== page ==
One of the best things I ate on our road trip was Shrimp Etouffee at the Royal Oyster House in New Orleans. I knew that this dish was a Cajun staple and had been looking forward to trying it out – but I hadn’t expected it would be the sort of meal I’d pine over just days after eating it. Well, it is that kind of dish.
I thought today was as good a time as any to share a recipe for a pretty easy Etouffee. I was lucky that this was a first time hit, because I have never made it before, but that just proved to me how easy it is to recreate well. It’s sort of adapted from this recipe, but slightly simplified and with ingredients available from the UK. Luckily Cajun seasoning is pretty popular at the moment, so it’s easy enough to pick up, but if you’re struggling to find it, you can also make your own by following this recipe.
This makes a pretty huge stew-like pot, so it’s perfect for big gatherings, or for freezing portions up. Half it to serve 3-4 with rice.
If you like your meals with a glass of wine, sweet white is recommended, but I’m no expert. It’s just as tasty with a beer.
Madames et Monsieurs, are you ready?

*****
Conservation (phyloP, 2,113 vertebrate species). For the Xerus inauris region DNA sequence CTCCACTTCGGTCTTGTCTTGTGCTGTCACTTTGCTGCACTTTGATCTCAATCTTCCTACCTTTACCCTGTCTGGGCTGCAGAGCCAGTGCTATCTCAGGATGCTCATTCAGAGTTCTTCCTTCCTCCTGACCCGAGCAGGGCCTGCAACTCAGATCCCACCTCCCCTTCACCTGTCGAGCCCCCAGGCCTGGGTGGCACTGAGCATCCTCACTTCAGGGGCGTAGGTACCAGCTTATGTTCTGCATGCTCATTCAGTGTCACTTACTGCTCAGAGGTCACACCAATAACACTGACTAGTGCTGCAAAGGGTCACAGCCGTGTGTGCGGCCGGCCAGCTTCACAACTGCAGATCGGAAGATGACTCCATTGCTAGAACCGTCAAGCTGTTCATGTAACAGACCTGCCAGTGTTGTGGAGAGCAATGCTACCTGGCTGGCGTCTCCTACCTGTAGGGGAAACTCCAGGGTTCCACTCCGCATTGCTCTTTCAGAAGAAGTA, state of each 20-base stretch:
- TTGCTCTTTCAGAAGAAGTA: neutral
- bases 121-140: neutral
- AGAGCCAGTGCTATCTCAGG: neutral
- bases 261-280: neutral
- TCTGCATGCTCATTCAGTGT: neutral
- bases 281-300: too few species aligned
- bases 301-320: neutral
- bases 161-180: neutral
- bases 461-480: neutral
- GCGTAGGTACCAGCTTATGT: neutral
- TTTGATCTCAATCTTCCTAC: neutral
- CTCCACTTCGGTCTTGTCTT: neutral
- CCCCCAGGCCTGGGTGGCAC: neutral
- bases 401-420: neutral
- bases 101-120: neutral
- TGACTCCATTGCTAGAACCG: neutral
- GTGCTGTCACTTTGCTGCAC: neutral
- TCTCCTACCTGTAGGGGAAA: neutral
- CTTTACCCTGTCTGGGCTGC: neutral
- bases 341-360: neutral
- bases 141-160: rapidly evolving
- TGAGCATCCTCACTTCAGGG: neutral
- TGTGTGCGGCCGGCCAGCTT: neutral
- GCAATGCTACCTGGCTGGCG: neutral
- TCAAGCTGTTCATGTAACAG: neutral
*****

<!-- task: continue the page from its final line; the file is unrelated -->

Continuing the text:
5 tablespoons butter or 100ml oil
3 large Spanish onions
2 bell peppers (at least 1 green)
3 stalks of chopped celery
2 cloves garlic, chopped finely
2x 400g tin chopped tomato
Approx 4 tbsp Cajun seasoning
1/2 tsp white pepper
1/2 tsp black pepper
level tsp cayenne pepper
1 litre fish or chicken stock
A load of shrimp – about 80-100
(Optional – substitute half of the shrimp for chicken)
A few chopped parsley leaves
2 dashes tabasco (optional but recommended)
Make a roux by melting the butter or warming the oil, and stirring in the flour until it goes a caramel-like colour and thickens right up. Like a paste.
Add in the onions, pepper, celery and garlic and then stir for about 10 minutes until they’re browned. Keep the garlic moving so it doesn’t get bitter. It might feel a little dry, but don’t be tempted to add more oil or butter.
Pour in the tomatoes and all of the seasonings and let the mix marinate for a couple of minutes before stirring in the stock. If you’re using chicken, brown it in a pan and add it now.
Bring the pot to the boil, then turn it down and simmer it. You want to keep it on the heat for at least 45 minutes, but no longer than 1 hour 15 minutes. About 10 minutes before the end, throw in the shrimp to cook through.
This is best served over slightly salted white rice and with plenty of bread, and garnished with a pinch of fresh parsley or chopped spring onions.
It’s super nice served as part of a trio like above, alongside Jambalaya and Gumbo – both of which I’ll be sharing recipes for in the coming weeks.
So now, as they may or may not say in New Orleans, Bon Apetit!